How To Exchange Money In a Foreign Country

To spend money abroad, it is necessary to exchange American currency for the currency of the destination country. That is true whether you are using cash, credit and debit cards, or traveler’s checks. The exchange rate determines how much foreign currency you get for each U.S. dollar, and the rate varies, depending on what form of money you are exchanging (cash vs credit cards, etc.), where you exchange it, and when the exchange takes place.

What form of money is being exchanged (cash vs. credit cards, etc.):

  • When changing cash, you have to accept whatever rates are offered in the place you happen to be.  There may not be time to move around and look for a better rate, especially if you are walking. But, when you exchange cash, you get the exact rate posted outside the door. You may not like the rate, but there will be no additional fees.  
  • Credit cards offer much more convenience when shopping, and they are safer to carry than cash. But be aware that there is a fee for the exchange transaction and that the card company exchange rate you pay may be less advantageous than you might be able to find if exchanging cash.
  • Traveler’s checks offer travelers excellent security for the funds they bring abroad, but they involve some extra cost, as well. You may pay an initial fee to purchase the checks, although banks sometimes waive these fees. Money changers usually add an extra fee when you want to exchange traveler’s checks, as opposed to cash, or they offer a less-advantageous exchange rate.
  • Sometimes, retail stores, restaurants, and hotels will invite you to pay them directly with your traveler’s checks. This certainly works and is convenient, but beware:  Individual retailers often charge inflated fees for the transaction and they do not post exchange rates. And what if the amount of your purchase is less than the amount of your check?  The exchange rate will apply to the full amount of the check you cash. So you could end up paying a lot more for that dinner than you intended. It's wiser to change money at a regular foreign-currency exchange establishment.

Where the money is exchanged:

  • Avoid changing money at your neighborhood bank before departure. Although your bank branch in the United States can order the currency for you, it's not something they do very often, and it will take time. More important, the exchange rate they offer is less advantageous, so you will receive less foreign currency for each dollar you exchange. 
  • When first arriving at your destination country, it's always wise to cash a small amount of money at the airport, so you will have cash for a taxi or bus into the city. But don’t cash a lot. If you walk up to an exchange window at the airport, you will get less for your dollar, because the money changer has little competition at the airport. Passengers are a captive market, so they pay more per unit of foreign currency.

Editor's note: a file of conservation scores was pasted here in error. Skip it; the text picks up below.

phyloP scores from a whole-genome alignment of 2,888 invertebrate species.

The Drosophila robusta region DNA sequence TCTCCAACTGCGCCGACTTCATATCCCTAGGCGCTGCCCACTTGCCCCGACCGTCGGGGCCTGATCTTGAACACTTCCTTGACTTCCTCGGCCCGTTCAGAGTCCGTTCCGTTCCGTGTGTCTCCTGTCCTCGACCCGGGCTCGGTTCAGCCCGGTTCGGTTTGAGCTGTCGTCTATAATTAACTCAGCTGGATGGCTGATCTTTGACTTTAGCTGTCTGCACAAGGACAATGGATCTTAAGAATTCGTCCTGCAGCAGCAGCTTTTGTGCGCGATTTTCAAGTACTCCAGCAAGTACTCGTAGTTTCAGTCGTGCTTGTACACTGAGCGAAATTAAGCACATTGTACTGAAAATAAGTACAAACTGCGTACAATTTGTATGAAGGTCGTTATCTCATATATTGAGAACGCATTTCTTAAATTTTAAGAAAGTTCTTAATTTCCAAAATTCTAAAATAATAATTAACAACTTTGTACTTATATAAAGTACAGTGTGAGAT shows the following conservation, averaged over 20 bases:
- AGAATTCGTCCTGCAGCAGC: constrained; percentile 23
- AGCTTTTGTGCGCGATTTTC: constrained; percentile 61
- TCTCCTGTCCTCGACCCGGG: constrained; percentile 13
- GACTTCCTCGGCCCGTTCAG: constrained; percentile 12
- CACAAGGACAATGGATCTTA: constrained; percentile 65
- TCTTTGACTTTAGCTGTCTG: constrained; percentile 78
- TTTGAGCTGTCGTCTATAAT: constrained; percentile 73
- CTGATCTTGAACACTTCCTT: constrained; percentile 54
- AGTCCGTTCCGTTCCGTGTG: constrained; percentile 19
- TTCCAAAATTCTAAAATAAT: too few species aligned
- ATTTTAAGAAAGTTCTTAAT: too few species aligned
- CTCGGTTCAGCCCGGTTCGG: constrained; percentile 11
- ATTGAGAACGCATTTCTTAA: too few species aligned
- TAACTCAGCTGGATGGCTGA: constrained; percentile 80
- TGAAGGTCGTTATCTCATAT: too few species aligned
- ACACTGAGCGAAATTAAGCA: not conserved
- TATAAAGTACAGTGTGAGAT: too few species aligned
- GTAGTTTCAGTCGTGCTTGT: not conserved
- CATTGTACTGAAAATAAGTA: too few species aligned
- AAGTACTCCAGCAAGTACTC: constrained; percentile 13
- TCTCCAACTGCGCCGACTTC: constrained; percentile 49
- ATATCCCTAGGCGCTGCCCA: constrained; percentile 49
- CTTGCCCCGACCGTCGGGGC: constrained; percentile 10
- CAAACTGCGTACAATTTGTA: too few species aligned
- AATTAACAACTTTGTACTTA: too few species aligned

• Few travelers are ever thrilled with the foreign exchange rates in any location. But on a touristy street in a popular overseas destination where there is more competition among currency exchanges, you’ll get a slightly better rate. Don’t be afraid to shop up and down the street or in different areas of the city, and it doesn't hurt to pay attention to the posted rates wherever you go.
  • If you travel to a country whose currency is worth less than ours, you'll get a lot more foreign currency for each dollar. This is especially true in developing countries. But if you travel to a country like England, where it takes more than one dollar to buy a British pound, you will discover that everything you buy seems very expensive. 
When the money is exchanged:
  • Currency exchange rates change constantly. Theoretically, if you wait, you may get a better rate. But be aware that rates go both up and down. Tomorrow's rate may cost you more.  
  • With credit and debit cards, you have no control over when your currency is exchanged. Card companies exchange currency in bulk, consolidating currency from many transactions, and that happens at a time of their choosing, not immediately after your purchase. If the rates are up when the company does the exchange, your bill will reflect the extra cost. Card companies also charge you a fee for the exchange transaction.
Learning the value of the foreign currency by creating a cheat sheet:
It’s helpful to bring a pocket calculator when you travel abroad. After you change money for the first time, figure out exactly how much of the foreign currency it takes to equal $1, $5, $10, $50, and $100. Jot these on a piece of paper, so you will quickly be able to estimate how much something costs before you buy it. Your cheat sheet will help you avoid paying too much for something, while you’re still getting used to the currency in your destination country.